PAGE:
New Orleans multimillionaire businessman John Georges has signed a letter of intent to purchase The Advocate from the Manship family interests in Baton Rouge, according to a report published by The Advocate. The acquisition is expected to be completed by June 1, 2013.
The Advocate report includes a reference to a news release that makes a point of saying,
The Advocate’s print facility, put into operation in 2006 on Reiger Road, is capable of handling increases in circulation to serve south Louisiana with daily news.
Put this together with the fact that Georges is based in New Orleans, has very deep pockets, and invests for the long term, and you have the potential for serious, long-term competition for The Times-Picayune for the first time in recent history.
The Advocate already has a toehold in the market with its recently established New Orleans Edition, which has a daily circulation of about 20,000. Georges has a track record of aggressively growing other companies he has acquired, so it’s likely he will use the New Orleans circulation base as a springboard to launch a much stronger push into his home town.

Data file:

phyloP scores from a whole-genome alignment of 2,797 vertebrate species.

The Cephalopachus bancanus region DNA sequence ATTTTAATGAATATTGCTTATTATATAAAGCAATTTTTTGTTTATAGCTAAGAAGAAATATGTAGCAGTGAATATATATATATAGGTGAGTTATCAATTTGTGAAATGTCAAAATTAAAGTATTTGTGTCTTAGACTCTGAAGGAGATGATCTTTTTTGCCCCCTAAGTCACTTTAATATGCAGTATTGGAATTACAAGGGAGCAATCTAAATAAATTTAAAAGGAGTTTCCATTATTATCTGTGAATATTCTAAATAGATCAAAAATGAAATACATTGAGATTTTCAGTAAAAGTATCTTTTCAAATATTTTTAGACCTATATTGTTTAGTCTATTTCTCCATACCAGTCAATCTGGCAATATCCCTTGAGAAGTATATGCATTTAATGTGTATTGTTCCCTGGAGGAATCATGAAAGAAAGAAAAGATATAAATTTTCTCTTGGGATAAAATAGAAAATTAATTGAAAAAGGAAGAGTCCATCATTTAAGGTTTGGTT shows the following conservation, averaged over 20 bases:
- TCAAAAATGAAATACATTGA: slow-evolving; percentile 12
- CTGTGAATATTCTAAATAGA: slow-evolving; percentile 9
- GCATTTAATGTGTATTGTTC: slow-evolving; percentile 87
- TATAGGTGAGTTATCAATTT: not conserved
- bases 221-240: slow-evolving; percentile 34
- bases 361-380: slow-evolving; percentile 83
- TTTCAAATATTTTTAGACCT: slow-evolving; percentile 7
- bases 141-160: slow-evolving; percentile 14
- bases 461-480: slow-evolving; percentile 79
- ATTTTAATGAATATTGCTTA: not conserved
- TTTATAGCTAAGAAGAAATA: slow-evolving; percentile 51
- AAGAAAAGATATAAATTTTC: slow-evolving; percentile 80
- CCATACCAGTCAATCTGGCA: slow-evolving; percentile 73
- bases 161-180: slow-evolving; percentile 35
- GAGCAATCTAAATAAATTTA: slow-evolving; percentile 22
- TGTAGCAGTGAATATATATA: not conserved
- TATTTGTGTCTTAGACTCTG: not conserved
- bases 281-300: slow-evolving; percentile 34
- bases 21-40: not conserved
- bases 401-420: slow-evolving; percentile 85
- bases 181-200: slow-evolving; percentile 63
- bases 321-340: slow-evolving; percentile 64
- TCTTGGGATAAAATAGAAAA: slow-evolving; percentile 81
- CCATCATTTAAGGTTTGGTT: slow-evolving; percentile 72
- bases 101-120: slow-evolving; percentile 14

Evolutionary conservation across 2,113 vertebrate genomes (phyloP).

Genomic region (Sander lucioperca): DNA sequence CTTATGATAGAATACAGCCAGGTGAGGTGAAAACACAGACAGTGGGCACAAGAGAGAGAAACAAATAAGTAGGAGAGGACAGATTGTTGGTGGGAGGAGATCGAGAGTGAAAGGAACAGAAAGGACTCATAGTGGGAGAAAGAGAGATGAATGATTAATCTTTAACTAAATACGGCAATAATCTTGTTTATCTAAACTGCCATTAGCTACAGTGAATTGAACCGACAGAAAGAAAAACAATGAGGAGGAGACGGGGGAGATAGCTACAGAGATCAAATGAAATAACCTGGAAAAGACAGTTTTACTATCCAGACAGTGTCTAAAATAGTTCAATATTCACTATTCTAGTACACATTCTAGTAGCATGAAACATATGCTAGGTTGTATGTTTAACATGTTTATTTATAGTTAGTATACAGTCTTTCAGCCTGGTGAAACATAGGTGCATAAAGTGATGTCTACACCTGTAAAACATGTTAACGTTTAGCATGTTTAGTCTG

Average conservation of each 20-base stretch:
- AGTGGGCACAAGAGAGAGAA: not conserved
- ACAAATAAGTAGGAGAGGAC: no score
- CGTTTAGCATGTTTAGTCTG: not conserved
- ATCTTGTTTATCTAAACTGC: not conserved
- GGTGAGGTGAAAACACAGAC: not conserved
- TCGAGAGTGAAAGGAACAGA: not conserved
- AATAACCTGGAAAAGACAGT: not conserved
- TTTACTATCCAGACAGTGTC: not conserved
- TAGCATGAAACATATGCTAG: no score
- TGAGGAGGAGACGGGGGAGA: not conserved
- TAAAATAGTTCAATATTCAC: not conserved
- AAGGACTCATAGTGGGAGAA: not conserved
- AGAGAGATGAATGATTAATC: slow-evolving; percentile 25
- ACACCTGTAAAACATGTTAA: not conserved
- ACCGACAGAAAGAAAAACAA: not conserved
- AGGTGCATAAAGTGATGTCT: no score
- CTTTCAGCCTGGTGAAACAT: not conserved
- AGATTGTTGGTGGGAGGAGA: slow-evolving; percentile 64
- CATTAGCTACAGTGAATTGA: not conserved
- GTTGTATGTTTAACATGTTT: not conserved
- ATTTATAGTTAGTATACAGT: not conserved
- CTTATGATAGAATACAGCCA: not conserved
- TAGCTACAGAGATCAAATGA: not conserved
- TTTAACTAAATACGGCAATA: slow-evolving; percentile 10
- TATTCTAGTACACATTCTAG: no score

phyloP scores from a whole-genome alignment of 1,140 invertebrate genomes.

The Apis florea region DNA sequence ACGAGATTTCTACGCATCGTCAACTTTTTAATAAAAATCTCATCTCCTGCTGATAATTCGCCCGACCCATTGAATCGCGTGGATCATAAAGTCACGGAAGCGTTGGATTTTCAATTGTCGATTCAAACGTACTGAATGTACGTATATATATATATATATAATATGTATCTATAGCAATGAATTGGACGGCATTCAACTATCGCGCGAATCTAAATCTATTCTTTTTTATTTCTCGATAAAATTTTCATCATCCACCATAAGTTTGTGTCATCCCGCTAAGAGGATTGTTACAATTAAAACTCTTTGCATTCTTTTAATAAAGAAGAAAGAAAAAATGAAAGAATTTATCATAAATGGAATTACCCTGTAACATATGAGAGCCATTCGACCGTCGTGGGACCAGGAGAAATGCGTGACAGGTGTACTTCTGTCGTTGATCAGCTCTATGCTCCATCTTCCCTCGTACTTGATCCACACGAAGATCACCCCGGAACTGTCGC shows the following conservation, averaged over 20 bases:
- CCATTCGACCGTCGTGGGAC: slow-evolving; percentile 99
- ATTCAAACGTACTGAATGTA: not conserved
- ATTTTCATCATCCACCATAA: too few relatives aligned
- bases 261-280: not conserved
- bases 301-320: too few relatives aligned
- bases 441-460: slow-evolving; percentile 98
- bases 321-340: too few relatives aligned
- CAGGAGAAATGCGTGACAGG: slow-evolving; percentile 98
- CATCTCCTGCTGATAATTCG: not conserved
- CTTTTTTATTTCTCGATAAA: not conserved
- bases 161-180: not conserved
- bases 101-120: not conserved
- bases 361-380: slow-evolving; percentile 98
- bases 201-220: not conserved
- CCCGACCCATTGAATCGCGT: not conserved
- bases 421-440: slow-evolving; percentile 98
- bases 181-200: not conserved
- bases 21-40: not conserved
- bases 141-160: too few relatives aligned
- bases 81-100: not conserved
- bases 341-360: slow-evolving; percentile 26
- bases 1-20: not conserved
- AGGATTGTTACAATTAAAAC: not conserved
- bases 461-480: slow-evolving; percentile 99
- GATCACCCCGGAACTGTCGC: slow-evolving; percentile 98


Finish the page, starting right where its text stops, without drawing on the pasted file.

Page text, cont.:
And make no mistake, the Picayune is vulnerable to competition. Ever since the newspaper became the stepchild of NOLA Media Group’s “digital first” strategy, it has suffered mightily. Its three-day-a-week publishing schedule produces, instead of real news, mostly warmed-over rehashes of information readers have already gotten from other sources. There appears to be little or no editing. Articles are slapped haphazardly wherever they will fit, with little or no coordination between the paper’s various sections, resulting in the same article often appearing in two different places in the paper on the same day. And what is published is poorly written and is full of uncorrected grammatical, spelling, and style errors, an egregious sin in the eyes of those who think a newspaper should uphold a certain standard of literacy to its community.
In short, The Times-Picayune has become a second-rate newspaper.
Considering the situation, NOLA Media Group Publisher Ricky Mathews and Editor Jim Amoss should be more than a little worried.